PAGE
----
Trading Cards: A Bridge between Traditional Sports and Esports Business Models
As the esports scene explodes, brands are learning to navigate the gap between this burgeoning industry and traditional sports on multiple levels. Media rights, sponsorship value and overall ROI battle for market share, but the winning model will ultimately rely on innovative partnerships and an understanding of the esports landscape.
While many brands have struggled to strike the right chord within esports culture, two companies worked hand in hand to capitalize on this rapidly expanding market. Last year, traditional met nontraditional when Blizzard Entertainment, creator of the Overwatch League, partnered with Upper Deck, a company recognized for its premier trading cards and memorabilia. Upper Deck’s traditional line extends to exclusive sports figures, like Michael Jordan, Serena Williams, LeBron James, Wayne Gretzky and more. Looking to the future after more than 30 years of success, Upper Deck designed a platform incorporating a hybrid line of digital and tangible trading cards for the esports market—aptly named “e-Pack," to engage fans all over the world. Overwatch is the first major global professional esports league, with 20 teams based in cities across Asia, Europe, and North America.
The new platform – which allows users to buy, open, collect and store actual, physical trading cards – was key to Blizzard’s partnership with Upper Deck. E-Pack meets the esports culture where it exists—online—rather than in the traditional, physical, retail environment. An esports fan opens his or her cards virtually for a preview of the physical cards they will receive in the mail, if they choose. They also have the option of keeping the cards online rather than receiving physical cards. Either way, trading is always an option and with 176 countries on the e-Pack bandwagon, there are countless ways to mix and match.
Another popular feature of the e-Pack concept gives collectors the opportunity to obtain special achievement rewards, connecting esports fans in a model they understand. Collectors digitally accumulate specific card sets over a period of time and then combine them for a special achievement reward, such as a signed jersey or shadowbox cards. In the case of Overwatch, for instance, a shadowbox card could contain a star player’s match-used mouse.
Upper Deck has a long history of helping its partners and sponsors move closer to fans through product launch promotions, giveaways, and event commemoration. For esports, this carries over into Upper Deck’s customized cards, which they’ve dubbed “P-cards.” This is an essential piece of the puzzle in the esports world, where customers expect and demand that brands cater to them. With P-cards, collectors can pick a team jersey, props, and/or a gamer hashtag, for instance, and create their own masterpiece. P-card in hand, the fan goes straight to social media and shares it, driving even more value to the brand.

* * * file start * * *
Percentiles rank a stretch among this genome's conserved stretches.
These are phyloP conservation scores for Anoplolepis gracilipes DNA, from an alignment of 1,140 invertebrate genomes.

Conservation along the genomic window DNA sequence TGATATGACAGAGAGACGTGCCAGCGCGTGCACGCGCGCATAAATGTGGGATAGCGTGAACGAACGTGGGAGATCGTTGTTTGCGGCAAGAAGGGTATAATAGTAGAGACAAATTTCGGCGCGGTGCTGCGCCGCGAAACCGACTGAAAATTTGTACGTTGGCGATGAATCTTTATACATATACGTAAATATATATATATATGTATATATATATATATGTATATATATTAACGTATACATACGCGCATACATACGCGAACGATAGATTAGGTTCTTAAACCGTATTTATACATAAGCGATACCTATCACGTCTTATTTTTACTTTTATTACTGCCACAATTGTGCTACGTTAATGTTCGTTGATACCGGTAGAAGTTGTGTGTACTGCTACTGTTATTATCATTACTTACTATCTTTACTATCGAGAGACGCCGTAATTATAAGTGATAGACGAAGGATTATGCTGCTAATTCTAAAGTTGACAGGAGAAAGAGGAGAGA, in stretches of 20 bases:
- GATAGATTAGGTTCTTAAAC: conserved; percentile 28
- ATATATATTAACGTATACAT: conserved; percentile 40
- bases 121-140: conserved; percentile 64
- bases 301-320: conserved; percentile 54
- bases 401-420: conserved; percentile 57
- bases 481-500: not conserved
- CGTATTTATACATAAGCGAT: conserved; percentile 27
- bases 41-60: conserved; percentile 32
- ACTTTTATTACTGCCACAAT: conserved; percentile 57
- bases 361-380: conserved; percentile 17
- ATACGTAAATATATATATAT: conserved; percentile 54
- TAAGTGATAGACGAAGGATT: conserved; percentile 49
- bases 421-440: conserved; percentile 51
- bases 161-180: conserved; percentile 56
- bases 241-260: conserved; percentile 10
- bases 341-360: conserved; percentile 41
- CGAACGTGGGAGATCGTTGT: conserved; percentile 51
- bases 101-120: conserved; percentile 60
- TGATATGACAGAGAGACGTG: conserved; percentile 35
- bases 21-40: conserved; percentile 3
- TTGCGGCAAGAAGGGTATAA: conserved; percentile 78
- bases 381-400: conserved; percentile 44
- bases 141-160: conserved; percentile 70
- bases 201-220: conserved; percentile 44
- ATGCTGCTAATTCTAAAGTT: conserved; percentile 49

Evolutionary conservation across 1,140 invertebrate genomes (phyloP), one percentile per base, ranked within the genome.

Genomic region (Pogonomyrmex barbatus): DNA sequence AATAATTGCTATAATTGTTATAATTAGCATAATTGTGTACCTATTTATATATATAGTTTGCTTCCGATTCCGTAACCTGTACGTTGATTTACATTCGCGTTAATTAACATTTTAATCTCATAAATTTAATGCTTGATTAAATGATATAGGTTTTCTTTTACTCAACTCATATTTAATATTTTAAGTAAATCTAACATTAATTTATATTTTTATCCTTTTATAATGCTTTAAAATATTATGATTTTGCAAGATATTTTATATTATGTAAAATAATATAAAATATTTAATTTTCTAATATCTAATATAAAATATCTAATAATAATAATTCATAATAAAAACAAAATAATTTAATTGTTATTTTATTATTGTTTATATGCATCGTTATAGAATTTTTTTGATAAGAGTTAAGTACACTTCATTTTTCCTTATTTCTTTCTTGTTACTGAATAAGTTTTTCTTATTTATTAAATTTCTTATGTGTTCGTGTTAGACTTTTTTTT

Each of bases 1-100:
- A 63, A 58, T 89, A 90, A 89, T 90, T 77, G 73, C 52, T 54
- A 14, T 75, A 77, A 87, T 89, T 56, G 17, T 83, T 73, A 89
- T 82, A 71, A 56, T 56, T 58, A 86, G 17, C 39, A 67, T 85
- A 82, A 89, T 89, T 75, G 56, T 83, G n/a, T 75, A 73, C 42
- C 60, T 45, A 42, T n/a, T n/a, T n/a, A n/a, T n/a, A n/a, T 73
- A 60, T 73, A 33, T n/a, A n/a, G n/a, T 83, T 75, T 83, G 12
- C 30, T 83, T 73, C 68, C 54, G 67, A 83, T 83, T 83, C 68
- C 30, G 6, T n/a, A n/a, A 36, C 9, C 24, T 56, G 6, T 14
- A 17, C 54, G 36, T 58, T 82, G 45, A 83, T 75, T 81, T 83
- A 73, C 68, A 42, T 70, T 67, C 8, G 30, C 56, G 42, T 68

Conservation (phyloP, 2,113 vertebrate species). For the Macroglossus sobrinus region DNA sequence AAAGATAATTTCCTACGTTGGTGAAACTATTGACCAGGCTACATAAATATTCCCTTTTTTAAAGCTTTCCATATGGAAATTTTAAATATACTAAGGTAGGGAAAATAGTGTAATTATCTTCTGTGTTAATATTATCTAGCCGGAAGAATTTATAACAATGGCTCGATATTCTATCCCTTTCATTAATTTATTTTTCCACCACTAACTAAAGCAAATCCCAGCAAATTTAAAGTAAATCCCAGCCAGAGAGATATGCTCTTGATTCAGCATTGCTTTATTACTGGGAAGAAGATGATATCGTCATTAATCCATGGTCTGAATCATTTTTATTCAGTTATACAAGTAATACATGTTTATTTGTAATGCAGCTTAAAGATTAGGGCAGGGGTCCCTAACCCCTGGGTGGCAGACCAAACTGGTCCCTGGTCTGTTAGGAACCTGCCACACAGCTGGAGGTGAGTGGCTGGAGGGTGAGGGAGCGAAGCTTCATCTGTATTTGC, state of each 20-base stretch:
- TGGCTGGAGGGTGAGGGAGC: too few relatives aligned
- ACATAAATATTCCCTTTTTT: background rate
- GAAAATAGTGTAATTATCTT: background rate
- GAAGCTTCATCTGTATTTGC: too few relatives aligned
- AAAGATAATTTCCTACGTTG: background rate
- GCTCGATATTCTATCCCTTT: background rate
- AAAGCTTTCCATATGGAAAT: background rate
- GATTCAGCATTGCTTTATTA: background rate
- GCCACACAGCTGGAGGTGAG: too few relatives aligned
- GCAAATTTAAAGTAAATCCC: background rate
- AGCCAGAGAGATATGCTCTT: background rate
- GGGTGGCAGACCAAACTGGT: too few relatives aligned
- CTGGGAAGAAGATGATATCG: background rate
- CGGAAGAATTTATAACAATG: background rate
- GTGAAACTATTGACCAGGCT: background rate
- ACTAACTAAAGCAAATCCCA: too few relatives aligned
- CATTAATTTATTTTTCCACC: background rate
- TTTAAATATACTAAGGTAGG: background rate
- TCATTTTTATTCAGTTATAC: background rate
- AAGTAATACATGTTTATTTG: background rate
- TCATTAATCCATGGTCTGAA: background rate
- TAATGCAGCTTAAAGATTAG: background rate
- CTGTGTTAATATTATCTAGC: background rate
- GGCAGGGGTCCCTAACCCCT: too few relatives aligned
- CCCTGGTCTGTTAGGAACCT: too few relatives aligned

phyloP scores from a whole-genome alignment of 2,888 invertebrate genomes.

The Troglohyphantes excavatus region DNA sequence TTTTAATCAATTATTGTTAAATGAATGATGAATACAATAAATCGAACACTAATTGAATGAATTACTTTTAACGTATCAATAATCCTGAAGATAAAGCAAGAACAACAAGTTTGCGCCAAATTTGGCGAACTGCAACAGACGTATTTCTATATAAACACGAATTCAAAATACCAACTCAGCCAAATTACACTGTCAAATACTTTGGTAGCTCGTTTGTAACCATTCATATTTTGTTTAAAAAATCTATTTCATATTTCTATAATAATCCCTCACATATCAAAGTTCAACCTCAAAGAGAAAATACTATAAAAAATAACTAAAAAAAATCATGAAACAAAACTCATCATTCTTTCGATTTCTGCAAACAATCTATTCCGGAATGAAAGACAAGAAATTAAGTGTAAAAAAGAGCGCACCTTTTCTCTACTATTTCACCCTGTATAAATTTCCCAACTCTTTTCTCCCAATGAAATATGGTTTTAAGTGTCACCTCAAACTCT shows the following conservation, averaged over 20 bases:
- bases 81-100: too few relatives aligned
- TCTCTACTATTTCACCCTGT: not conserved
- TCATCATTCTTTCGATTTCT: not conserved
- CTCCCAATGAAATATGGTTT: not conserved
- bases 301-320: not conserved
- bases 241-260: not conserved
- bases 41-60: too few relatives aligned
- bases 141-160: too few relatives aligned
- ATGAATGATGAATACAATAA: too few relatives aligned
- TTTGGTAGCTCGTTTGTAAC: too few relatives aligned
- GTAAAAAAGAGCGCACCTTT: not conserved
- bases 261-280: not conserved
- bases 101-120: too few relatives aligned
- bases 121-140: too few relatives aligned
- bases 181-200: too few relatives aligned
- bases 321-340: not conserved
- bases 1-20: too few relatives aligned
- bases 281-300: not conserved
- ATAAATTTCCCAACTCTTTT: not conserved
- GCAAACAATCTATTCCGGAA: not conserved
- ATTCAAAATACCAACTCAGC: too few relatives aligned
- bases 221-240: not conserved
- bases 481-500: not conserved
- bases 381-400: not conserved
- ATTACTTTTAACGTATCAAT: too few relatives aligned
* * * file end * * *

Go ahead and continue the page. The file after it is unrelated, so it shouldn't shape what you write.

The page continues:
This personalized experience played well at the KitKat Rivalry Weekend, an Overwatch League event in Los Angeles where Upper Deck first debuted Overwatch fan P-cards. Leading up to and including KitKat weekend, fans created their own customized cards, which helped promote the KitKat brand and the event itself. At the league’s Grand Finals weekend, held in Philadelphia, Upper Deck created hundreds of P-cards that included the presenting sponsor logo. The company also worked with Mitchell & Ness on oversized player auto cards, which fans could pick up exclusively at the Mitchell & Ness store during the special event.
For brands interested in adding esports to their portfolio, the hybrid approach of the Upper Deck/Overwatch model is one to watch. Viewership for esports in 2018 hit 173 million, and a recent report from Statista estimates the potential for the market to reach 351 million viewers by 2023. Within the United States, the report estimates viewership will hit more than 46 million by the same year. The Asia Pacific market continues to be the largest slice of the pie, with over half the world’s total viewership.
While Upper Deck had followed and studied esports for some time, it has only been a year since its licensed esports products hit the market. Collectible cards are a lucrative market with staying power, and through a strategic mix of traditional and futuristic thinking, Upper Deck cracked an esports code in brand marketing.